Ernest Hemingway Home and Museum

Member Rating 5 out of 5 by two cruisers on August 20, 2006

The house was built by Asa Tift on the highest point on the island. It was built from coral blocks that were cut from the property. The hole in the ground where the blocks were cut from became a basement, a very rare thing to have in Florida. The house is virtually hurricane proof and the basement is always dry. Hemingway had visited Key West often before he bought this house at a tax auction for $8,000. He lived here from 1931 until 1940 with his second wife, Pauline Pfeiffer and their two sons. He was absent a lot. Short absences were to the bars on Duval Street. Longer ones were to Cuba. During one of those trips, Pamela had a $20,000 swimming pool installed. He was so furious at the expense, he pressed his last penny into the cement on the pool’s deck. This wasn’t the first decorating project Pamela undertook at the house. She was an editor for Vogue magazine, and tried to bring the house up to that standard. She removed all the paddle fans and installed Venetian glass Chandeliers. The marriage didn’t last and the divorce settlement favored Pamela. He did manage to get some writing done in the upper floor room of the carriage house. Books from this era include: "A Farewell to Arms", "Death in the Afternoon", "To Have and Have Not" and he started "For whom the Bell Tolls."

The Hemingway boys had a cat named Snowball who had six toes on each foot. The grounds of the estate now are the home to about 63 six-toed cats. We were allowed to pet them but not pick them up. The tour started in the living room where we saw an original Picasso, a lot of hunting trophies and some unusual souvenirs from Papa Hemingway's world travels. Across the wide center hall that ran the length of the house was the dining room. Over the table was one of Pauline’s Venetian glass chandeliers. Ugly. A large side board housed the Hemingway liquor supply. From what we heard, bottles didn’t have time to get dusty. Upstairs the master bedroom is as large as the living room. A rope around the bed was to keep tourists off, but all the estates cats are welcome to nap there. The oversize bed has an unusual headboard. It is made from a gate. Above that is an original painting by Henry Faulkner depicting this house. An unusual set of chairs were also in this room. One was a birthing chair and the other was a midwife’s chair. A shaded veranda surrounded the second floor. We walked on it to get to the boys bedroom on the west side of the house. They also had a playroom and a lovely large bathroom that was the first second floor bathroom in Key West.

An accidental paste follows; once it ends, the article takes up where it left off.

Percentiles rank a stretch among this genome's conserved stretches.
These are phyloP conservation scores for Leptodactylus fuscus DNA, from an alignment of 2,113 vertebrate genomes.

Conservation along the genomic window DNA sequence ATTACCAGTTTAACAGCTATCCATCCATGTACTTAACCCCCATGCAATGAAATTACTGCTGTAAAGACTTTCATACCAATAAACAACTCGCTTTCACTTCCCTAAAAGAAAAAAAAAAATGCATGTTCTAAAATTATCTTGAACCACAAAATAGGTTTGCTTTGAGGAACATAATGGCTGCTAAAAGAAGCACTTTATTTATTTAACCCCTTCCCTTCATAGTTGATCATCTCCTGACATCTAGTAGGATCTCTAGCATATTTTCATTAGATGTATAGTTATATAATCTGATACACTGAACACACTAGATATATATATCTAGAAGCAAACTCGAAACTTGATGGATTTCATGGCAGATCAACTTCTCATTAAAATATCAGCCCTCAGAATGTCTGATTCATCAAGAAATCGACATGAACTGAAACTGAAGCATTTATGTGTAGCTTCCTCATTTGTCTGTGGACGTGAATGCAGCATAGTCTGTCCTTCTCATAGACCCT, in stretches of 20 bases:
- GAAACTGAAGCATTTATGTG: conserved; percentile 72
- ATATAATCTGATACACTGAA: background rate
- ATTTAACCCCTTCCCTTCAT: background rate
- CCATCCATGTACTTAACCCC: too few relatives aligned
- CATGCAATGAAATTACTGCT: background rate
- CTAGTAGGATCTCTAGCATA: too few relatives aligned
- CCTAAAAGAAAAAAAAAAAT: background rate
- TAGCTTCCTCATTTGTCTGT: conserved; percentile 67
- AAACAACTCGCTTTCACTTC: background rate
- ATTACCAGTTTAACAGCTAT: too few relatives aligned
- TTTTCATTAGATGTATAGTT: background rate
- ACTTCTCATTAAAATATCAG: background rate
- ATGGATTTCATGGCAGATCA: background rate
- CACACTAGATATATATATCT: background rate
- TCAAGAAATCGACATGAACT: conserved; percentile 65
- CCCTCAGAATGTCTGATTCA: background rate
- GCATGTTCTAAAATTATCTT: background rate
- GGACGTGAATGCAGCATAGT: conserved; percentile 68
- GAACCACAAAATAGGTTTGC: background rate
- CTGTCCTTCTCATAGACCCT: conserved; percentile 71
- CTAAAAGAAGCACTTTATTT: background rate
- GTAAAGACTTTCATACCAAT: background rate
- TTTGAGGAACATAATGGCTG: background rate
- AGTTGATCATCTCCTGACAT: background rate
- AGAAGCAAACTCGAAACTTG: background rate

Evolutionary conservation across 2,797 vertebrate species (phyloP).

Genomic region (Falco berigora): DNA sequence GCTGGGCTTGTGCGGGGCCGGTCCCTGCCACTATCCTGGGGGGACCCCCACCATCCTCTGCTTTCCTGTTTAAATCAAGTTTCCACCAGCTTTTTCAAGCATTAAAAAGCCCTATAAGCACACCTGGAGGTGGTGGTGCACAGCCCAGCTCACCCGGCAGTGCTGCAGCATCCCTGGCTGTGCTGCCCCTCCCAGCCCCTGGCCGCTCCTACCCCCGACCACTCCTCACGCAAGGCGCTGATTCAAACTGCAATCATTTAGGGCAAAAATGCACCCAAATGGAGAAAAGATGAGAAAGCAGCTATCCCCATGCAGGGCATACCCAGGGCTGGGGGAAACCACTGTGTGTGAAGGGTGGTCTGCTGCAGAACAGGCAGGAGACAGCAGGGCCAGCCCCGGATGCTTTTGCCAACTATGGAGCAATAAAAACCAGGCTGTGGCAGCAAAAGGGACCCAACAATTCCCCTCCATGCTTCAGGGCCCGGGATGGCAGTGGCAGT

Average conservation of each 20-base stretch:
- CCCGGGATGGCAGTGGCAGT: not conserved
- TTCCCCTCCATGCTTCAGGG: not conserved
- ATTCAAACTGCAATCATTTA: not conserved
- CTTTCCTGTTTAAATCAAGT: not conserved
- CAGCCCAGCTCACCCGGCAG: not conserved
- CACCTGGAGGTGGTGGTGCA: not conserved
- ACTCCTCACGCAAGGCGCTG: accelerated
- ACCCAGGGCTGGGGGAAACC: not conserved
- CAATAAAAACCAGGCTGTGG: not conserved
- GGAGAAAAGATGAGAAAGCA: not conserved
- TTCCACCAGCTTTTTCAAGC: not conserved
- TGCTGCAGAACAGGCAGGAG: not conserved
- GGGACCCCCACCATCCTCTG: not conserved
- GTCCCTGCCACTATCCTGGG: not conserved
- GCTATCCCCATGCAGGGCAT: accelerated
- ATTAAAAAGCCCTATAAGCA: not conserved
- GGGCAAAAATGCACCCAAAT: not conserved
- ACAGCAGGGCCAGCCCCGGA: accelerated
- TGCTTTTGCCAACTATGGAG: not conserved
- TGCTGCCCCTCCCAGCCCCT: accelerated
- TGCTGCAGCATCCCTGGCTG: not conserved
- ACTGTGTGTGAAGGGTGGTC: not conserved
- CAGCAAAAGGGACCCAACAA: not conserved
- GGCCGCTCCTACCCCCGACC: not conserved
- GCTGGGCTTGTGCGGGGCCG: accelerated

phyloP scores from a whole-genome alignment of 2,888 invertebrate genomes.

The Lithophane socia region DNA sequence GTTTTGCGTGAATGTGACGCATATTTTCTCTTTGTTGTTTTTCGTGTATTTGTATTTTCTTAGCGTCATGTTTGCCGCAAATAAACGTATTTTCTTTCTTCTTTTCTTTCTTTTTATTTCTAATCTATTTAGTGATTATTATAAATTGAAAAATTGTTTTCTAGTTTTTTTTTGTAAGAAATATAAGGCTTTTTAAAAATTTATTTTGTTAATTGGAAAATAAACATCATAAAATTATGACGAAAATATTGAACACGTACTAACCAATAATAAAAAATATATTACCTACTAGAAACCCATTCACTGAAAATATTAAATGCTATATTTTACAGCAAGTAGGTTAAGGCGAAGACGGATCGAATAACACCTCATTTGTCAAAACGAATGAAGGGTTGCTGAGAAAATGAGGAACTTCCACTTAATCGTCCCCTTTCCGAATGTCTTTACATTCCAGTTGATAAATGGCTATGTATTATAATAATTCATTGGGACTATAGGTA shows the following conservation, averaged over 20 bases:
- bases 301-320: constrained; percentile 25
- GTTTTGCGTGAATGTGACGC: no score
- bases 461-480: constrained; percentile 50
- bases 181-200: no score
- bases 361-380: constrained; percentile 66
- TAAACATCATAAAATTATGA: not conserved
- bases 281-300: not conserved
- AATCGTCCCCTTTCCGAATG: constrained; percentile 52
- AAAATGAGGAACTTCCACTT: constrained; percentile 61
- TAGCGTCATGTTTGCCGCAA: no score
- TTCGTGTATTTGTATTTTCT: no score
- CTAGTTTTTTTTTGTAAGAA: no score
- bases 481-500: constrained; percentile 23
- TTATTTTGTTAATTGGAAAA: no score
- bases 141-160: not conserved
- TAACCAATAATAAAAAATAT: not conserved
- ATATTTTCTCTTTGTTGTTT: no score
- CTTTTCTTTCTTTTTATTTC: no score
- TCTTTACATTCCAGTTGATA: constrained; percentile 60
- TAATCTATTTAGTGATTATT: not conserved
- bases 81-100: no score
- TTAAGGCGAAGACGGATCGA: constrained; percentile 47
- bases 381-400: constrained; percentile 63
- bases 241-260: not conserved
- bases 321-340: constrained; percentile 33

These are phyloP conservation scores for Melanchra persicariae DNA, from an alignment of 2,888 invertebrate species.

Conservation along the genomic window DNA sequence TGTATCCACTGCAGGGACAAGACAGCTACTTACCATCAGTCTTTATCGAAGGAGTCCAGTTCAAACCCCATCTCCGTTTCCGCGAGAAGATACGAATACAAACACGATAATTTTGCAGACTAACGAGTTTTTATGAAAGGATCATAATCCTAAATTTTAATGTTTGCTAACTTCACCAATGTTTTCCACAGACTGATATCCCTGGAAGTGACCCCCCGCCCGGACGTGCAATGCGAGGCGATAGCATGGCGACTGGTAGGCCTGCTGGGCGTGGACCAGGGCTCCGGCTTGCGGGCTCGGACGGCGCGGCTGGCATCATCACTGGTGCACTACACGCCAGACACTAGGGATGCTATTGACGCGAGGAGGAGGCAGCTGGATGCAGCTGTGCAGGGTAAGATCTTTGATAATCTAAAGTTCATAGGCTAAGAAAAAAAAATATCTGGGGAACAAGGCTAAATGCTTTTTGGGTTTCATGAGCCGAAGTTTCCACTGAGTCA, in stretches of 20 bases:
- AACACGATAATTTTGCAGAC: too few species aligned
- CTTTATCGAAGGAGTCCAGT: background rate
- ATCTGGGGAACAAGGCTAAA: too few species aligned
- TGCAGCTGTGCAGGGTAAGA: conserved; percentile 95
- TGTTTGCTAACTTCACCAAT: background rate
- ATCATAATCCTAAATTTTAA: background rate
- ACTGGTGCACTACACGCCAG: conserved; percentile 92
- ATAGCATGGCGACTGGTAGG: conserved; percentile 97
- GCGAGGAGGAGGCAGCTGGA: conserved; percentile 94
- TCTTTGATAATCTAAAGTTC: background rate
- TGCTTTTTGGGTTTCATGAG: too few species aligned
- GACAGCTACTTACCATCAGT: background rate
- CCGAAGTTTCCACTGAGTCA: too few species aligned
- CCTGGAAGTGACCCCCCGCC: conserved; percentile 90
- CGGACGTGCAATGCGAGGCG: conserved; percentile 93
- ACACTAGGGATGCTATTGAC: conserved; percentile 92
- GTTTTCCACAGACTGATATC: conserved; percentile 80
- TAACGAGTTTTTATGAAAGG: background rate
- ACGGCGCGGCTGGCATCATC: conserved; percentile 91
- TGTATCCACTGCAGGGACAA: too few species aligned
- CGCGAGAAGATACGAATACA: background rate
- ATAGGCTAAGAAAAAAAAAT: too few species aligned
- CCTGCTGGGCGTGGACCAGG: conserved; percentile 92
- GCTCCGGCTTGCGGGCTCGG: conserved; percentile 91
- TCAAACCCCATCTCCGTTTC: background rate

A small gift shop is in the pool house. The house/museum is open 365 days a year and the cost was $11/adult.
Ernest Hemingway Home and Museum
907 Whitehead Street
Key West, Florida, 33040
(305) 294-1136

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